The following video is a sample lesson from the Bachelor’s of Science Degree in Corrections & Juvenile Justice Studies degree program.
Once an individual has been found guilty and sentenced to prison, many people assume that he or she has, or should have, no rights. Until the 1960s, this was true to some extent. Before the 1960s, federal and state courts refused to hear prisoners’ rights cases or decided those cases in such a way that made it clear that prisoners had few, if any, or the rights of free people. This era was called the “hands-off” era, meaning that the courts rarely became involved in prisoners’ rights cases.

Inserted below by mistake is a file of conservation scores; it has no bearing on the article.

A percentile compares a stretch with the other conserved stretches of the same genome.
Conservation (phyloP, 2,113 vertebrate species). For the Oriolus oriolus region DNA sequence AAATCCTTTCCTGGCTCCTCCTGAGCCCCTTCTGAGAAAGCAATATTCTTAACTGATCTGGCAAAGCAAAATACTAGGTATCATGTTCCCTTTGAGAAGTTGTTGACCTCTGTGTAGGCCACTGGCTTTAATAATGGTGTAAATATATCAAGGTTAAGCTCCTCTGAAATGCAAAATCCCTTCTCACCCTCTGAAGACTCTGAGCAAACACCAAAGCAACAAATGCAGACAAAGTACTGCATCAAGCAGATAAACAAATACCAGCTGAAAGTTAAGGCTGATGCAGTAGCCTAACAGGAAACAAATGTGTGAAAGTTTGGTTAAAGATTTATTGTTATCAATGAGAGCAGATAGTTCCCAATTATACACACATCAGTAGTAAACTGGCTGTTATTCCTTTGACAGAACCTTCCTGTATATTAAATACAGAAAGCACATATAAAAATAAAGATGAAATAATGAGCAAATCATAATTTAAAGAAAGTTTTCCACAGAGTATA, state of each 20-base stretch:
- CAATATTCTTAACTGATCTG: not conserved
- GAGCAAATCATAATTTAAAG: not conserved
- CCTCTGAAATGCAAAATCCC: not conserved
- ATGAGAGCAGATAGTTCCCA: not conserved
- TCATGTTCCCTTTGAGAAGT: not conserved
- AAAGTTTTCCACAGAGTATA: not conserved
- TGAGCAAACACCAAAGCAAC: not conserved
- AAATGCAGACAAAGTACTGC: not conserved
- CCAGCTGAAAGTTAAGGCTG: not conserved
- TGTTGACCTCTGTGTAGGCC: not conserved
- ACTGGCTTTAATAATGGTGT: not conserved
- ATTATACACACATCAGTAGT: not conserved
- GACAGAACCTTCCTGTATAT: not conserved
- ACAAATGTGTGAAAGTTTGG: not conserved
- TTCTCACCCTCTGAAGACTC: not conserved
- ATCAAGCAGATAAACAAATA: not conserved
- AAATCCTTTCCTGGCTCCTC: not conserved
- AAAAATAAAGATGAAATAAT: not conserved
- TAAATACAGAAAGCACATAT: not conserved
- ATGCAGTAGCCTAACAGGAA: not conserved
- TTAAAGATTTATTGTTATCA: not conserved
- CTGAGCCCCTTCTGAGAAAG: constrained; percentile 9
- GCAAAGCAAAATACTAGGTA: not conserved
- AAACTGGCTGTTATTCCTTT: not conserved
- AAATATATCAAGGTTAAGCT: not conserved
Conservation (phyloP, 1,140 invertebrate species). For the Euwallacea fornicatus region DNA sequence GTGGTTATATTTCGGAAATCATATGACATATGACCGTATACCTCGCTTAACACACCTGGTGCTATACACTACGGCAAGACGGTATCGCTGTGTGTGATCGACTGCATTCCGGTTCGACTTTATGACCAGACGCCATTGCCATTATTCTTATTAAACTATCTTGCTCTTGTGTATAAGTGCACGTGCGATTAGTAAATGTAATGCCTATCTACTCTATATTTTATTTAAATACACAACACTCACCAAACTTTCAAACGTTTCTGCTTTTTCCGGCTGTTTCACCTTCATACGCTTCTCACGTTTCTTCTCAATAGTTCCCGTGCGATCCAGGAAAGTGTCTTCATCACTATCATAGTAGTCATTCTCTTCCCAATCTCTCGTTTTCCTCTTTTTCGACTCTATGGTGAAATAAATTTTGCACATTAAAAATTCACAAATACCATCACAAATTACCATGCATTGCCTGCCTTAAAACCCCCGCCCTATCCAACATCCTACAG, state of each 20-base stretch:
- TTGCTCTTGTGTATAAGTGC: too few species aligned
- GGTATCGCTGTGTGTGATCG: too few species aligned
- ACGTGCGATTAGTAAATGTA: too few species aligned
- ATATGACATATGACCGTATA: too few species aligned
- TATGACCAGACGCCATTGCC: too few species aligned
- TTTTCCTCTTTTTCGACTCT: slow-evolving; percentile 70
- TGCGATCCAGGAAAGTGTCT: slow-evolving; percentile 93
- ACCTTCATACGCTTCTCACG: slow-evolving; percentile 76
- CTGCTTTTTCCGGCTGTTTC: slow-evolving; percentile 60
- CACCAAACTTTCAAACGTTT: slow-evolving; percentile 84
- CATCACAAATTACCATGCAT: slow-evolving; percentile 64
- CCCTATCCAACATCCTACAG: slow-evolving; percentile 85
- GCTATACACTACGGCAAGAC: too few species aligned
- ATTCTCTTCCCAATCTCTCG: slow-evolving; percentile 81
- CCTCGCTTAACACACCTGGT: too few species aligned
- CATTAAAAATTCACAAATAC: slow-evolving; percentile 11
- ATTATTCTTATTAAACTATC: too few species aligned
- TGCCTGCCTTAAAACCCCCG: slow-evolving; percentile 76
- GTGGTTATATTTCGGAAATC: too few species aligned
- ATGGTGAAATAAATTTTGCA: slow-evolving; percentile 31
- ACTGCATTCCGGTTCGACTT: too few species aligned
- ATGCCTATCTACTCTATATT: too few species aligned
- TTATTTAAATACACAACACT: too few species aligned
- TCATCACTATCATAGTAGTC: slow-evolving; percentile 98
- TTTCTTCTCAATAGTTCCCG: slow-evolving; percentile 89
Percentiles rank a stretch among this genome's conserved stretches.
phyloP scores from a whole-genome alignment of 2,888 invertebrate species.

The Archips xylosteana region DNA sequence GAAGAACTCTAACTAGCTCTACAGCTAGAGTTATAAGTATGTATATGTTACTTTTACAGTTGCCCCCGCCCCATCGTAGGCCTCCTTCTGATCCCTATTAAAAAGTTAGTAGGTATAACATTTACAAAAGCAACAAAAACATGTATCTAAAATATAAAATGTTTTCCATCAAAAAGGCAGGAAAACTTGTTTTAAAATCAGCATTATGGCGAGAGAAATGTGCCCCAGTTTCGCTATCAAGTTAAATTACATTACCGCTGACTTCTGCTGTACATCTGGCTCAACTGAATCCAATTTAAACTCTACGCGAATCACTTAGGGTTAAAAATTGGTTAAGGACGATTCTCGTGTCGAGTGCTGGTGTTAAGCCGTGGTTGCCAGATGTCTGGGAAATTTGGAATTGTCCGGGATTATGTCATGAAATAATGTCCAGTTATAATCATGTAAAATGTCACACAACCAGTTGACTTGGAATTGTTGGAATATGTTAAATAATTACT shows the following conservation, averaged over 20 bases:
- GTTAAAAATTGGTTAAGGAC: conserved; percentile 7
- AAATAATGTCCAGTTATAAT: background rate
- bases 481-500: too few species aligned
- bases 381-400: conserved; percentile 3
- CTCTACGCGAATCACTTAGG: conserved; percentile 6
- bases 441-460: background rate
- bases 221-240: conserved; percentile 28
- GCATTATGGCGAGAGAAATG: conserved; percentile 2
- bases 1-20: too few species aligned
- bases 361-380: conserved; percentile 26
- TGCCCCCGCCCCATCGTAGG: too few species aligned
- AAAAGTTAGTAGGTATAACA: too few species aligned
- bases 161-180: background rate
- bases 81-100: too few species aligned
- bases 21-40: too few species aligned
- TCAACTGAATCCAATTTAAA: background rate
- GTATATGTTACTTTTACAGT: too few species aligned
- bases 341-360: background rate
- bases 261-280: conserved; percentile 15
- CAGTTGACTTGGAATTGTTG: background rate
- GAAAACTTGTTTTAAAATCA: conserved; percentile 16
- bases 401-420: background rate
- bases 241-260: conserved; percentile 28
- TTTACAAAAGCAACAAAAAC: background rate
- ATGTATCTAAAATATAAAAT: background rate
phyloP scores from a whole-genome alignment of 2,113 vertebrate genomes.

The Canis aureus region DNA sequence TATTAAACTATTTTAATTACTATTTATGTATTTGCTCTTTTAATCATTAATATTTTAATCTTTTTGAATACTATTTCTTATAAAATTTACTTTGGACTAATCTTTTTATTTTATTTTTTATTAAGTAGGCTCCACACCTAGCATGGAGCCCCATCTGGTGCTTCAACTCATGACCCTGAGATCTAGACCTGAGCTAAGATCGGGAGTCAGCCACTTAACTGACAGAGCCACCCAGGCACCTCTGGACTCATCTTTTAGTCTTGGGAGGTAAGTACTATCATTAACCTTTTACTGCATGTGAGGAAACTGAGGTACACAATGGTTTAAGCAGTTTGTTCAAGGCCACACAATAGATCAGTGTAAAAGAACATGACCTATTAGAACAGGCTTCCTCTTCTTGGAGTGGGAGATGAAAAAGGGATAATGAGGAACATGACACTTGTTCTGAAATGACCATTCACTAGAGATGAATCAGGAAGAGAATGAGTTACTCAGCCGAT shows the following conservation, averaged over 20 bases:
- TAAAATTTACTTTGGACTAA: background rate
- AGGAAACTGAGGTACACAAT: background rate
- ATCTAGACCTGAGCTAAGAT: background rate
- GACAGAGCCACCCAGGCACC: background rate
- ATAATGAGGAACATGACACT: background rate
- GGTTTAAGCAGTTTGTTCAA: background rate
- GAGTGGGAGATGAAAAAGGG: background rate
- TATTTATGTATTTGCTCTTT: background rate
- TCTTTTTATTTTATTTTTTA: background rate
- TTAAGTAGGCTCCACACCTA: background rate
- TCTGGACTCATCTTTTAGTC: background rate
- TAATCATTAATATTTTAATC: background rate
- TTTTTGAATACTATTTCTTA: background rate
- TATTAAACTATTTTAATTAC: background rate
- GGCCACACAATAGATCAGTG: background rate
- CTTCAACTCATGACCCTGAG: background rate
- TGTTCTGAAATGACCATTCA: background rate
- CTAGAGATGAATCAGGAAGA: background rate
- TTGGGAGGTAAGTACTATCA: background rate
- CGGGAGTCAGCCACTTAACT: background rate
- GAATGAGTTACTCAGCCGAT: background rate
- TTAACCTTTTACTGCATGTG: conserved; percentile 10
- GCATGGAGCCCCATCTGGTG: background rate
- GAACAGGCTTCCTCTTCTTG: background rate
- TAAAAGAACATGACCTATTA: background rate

Consider the early example of Ruffin v. Commonwealth in 1871. In this case, the Virginia Supreme Court stated that the inmate was a “slave of the state,” with only those rights given to him by the state. Later, in 1974, the U.S. Supreme Court ruled in Wolff v. McDonnell that prisoners have not lost all of their constitutional rights.
Even though inmates were originally seen as slaves of the state, there were some early court decisions that condemned inhumane treatment, but there were no effective procedures to secure prisoners’ rights. During the “activist era,” also known as the Warren Court era (1953-1969), the Supreme Court gave a number of opinions that expanded the civil rights of several groups, including prisoners.